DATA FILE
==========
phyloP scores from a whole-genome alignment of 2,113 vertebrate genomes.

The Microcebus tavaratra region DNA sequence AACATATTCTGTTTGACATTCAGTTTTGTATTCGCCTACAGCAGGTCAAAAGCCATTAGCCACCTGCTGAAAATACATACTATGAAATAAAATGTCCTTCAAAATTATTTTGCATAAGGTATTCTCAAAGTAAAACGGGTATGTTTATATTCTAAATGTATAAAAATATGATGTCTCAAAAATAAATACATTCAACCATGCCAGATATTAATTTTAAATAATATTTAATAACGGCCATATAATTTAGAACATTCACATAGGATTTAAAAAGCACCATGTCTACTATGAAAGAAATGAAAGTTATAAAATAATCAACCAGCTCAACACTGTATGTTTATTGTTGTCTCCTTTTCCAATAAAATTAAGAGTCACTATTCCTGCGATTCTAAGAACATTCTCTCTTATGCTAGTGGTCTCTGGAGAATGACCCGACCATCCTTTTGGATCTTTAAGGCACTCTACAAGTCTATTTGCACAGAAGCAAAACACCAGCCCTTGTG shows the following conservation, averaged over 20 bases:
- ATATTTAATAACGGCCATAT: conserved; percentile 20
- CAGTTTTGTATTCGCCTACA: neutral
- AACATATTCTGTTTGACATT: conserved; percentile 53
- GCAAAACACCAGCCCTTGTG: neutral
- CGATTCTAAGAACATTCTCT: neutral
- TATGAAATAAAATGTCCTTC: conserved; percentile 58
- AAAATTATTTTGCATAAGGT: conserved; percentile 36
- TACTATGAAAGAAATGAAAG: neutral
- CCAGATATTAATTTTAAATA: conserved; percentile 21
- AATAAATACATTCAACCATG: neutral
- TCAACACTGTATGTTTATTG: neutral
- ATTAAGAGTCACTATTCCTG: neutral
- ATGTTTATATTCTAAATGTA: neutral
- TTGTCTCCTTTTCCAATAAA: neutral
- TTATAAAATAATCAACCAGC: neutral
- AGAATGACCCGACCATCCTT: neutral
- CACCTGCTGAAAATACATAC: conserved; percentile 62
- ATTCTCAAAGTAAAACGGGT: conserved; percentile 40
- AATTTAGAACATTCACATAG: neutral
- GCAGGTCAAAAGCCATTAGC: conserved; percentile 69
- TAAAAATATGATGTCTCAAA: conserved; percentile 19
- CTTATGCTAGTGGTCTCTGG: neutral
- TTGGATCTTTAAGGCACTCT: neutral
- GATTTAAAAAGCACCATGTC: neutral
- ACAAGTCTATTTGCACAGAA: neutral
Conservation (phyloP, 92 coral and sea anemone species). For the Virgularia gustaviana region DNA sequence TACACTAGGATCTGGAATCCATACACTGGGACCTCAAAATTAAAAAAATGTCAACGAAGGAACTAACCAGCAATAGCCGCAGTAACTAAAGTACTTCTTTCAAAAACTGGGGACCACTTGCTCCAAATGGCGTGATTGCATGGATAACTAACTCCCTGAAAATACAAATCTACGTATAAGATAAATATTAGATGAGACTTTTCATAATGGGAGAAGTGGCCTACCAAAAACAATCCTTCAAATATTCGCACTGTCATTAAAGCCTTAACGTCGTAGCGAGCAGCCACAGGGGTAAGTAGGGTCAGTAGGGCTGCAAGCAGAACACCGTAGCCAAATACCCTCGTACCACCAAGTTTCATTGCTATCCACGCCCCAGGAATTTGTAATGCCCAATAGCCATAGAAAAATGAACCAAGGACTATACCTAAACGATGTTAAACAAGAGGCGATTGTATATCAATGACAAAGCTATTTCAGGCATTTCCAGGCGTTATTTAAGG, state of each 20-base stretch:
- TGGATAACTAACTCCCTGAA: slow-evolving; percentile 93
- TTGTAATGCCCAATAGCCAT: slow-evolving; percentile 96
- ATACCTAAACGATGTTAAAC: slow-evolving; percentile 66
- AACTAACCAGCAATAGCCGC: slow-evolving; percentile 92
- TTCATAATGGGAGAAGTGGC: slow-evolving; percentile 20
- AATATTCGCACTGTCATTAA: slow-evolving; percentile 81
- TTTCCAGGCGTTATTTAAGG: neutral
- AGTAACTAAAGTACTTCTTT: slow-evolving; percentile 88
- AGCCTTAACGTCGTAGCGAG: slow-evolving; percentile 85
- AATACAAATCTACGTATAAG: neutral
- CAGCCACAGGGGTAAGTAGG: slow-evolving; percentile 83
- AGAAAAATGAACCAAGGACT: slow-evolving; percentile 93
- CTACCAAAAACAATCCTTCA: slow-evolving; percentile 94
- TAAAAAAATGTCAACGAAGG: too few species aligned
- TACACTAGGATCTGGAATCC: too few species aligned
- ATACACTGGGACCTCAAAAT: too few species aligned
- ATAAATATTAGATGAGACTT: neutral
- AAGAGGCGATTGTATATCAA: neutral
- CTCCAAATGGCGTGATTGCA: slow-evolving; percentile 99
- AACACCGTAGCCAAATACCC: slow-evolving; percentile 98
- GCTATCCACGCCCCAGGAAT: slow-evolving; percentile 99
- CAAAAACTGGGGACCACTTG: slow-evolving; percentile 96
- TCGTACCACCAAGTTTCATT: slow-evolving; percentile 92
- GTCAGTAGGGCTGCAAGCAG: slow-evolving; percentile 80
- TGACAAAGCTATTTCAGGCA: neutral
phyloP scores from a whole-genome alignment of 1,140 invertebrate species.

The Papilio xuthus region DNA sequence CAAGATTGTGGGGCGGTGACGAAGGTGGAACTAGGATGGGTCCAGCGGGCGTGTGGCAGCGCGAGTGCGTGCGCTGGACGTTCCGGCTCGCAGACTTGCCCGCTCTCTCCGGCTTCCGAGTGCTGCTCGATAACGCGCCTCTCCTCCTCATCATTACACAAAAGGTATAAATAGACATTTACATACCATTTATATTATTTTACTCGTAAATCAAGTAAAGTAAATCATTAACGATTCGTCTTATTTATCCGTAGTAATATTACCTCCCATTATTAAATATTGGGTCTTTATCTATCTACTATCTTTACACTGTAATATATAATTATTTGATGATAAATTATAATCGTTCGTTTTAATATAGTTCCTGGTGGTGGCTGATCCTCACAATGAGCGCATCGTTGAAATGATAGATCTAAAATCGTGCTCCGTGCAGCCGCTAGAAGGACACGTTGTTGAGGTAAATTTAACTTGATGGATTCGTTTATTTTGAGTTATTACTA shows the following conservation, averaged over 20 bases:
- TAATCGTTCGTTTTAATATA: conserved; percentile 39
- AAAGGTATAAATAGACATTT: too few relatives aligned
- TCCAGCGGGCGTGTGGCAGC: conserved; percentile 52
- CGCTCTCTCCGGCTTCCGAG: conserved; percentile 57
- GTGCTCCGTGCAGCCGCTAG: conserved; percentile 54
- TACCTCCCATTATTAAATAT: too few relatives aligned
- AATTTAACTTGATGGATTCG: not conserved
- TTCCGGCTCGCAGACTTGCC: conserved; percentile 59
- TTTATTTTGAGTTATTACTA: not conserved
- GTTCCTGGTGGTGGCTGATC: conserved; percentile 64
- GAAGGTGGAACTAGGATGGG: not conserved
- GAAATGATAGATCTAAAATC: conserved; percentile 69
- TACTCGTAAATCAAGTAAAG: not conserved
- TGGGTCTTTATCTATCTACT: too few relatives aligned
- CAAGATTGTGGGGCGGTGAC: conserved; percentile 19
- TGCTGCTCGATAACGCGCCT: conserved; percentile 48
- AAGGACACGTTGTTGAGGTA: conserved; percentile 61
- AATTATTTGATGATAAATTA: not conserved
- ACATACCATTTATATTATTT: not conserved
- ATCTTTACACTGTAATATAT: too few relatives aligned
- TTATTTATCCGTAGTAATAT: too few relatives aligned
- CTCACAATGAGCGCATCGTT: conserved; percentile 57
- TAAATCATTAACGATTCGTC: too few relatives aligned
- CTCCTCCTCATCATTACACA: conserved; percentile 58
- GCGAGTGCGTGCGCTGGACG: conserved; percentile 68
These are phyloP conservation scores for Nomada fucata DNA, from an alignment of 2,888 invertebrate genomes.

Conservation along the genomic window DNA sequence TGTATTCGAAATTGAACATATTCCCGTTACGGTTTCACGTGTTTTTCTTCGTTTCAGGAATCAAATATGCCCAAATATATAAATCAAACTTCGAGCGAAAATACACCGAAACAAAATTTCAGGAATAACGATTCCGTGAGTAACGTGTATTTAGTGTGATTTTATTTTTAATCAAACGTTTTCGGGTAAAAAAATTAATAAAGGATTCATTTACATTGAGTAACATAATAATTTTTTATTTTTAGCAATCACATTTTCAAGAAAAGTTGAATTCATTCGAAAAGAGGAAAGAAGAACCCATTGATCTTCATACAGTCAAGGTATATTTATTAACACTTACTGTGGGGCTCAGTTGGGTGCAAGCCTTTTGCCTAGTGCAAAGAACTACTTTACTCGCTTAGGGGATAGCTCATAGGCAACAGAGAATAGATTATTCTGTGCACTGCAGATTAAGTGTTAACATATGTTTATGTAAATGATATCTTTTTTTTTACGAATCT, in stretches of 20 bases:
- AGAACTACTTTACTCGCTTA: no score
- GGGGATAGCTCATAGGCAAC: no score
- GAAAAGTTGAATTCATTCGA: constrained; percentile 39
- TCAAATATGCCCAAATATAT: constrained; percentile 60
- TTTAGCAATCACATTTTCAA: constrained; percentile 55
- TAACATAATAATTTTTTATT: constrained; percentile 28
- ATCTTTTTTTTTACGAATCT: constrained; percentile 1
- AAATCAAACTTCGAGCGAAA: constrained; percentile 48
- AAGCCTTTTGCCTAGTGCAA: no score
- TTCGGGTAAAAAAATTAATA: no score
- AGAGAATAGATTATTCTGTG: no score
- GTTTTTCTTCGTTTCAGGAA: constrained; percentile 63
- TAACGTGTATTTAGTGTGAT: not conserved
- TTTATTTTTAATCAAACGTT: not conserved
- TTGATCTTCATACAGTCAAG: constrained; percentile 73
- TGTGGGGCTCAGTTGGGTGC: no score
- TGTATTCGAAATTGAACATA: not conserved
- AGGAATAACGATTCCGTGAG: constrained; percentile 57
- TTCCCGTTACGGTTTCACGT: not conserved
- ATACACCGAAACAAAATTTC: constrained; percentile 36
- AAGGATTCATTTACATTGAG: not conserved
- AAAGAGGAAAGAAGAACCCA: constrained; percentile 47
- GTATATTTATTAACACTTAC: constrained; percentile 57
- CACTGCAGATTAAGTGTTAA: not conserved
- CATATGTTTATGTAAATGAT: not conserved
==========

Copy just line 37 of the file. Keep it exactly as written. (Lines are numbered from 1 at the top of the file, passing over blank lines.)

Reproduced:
- AGCCTTAACGTCGTAGCGAG: slow-evolving; percentile 85